In a blocking-read architecture, the code will wait until either 1,000 bytes have arrived or it decides to give up.

In an asynchronous-read architecture, the code will tell the driver it wants 1,000 bytes, and will be notified when 1,000 bytes have arrived.

In a non-blocking architecture, the code may ask at any time how many bytes have arrived, and can read any or all such data when it sees fit, but the only way it can know when all the data has arrived is to ask; if the code wants to find out within a quarter second when the 1000th byte has arrived, it must check every quarter-second or so.

In an event-based architecture, the serial port driver will notify the application any time any data arrives. The driver won't know how many bytes the application wants, so the application must be able to deal with notifications for amounts that are smaller or larger than what the application wants.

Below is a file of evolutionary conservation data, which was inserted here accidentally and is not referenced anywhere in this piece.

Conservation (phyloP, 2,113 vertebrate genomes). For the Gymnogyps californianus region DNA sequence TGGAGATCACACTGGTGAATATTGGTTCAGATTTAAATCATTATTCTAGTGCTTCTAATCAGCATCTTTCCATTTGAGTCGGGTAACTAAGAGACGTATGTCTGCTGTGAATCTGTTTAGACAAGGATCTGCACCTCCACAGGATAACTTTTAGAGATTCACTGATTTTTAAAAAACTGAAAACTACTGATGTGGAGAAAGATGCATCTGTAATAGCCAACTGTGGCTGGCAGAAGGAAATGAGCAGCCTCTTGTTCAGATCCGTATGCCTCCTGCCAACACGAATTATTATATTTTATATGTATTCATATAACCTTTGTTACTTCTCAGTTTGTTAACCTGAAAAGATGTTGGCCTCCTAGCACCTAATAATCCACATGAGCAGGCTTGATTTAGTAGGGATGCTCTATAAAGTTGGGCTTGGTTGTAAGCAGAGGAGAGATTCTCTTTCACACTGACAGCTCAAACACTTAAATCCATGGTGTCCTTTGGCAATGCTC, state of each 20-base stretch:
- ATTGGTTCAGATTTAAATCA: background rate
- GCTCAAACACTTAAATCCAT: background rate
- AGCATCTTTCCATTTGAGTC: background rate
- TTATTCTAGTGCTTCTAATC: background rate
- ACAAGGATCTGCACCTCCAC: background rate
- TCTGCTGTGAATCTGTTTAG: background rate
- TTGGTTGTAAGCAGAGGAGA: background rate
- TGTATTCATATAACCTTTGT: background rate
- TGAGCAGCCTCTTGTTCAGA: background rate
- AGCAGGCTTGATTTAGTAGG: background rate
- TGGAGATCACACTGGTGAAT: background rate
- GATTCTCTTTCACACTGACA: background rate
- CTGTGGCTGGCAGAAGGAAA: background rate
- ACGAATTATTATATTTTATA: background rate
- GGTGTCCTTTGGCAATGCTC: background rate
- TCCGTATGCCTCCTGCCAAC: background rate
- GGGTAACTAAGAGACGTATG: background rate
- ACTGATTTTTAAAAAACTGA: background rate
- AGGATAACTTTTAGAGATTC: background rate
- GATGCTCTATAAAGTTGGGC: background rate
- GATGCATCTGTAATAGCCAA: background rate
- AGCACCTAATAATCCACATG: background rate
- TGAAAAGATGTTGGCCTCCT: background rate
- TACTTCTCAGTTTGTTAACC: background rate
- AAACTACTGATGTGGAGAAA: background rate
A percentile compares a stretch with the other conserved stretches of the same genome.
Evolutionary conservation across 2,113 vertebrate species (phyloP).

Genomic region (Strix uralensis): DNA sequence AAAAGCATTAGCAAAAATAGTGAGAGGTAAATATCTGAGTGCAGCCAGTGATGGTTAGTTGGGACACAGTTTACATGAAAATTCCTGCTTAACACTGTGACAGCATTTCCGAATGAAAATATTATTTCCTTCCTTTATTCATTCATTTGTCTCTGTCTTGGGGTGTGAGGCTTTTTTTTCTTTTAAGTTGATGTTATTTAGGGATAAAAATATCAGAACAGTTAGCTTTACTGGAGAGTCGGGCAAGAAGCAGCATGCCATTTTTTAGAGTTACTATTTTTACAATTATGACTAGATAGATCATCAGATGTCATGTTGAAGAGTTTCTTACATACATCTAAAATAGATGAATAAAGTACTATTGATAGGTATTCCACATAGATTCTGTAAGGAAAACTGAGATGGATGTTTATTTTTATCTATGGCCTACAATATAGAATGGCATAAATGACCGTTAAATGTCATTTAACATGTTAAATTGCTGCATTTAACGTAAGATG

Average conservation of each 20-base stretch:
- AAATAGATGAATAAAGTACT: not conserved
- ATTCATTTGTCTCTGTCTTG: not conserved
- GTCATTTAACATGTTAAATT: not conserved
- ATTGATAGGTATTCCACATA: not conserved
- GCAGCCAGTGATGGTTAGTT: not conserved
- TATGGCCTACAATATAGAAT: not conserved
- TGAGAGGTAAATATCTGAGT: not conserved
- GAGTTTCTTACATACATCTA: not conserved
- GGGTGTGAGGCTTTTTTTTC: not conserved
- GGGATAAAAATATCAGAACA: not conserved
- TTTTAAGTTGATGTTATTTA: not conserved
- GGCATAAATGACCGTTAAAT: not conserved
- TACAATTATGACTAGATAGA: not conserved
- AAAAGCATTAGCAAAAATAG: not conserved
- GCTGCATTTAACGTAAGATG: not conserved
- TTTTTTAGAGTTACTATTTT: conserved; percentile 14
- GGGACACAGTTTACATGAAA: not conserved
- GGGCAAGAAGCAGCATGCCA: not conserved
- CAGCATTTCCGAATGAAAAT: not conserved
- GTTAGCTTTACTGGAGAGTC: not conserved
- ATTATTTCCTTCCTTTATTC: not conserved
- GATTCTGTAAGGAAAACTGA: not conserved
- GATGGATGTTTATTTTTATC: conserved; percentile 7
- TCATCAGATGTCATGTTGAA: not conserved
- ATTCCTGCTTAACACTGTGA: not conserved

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Generally, a non-blocking architecture is based on method calls that, while they may execute for a long time on the worker thread, do not block the calling thread. If the calling thread needs to acquire information about or from the task the worker thread is executing, it is up to the calling thread to do that.

An event-based architecture is based on the concept of code being executed in response to events that are fired. The timing of code execution is generally not deterministic, but events may invoke blocking methods; just because a system is event-based does not mean everything it does is not blocking.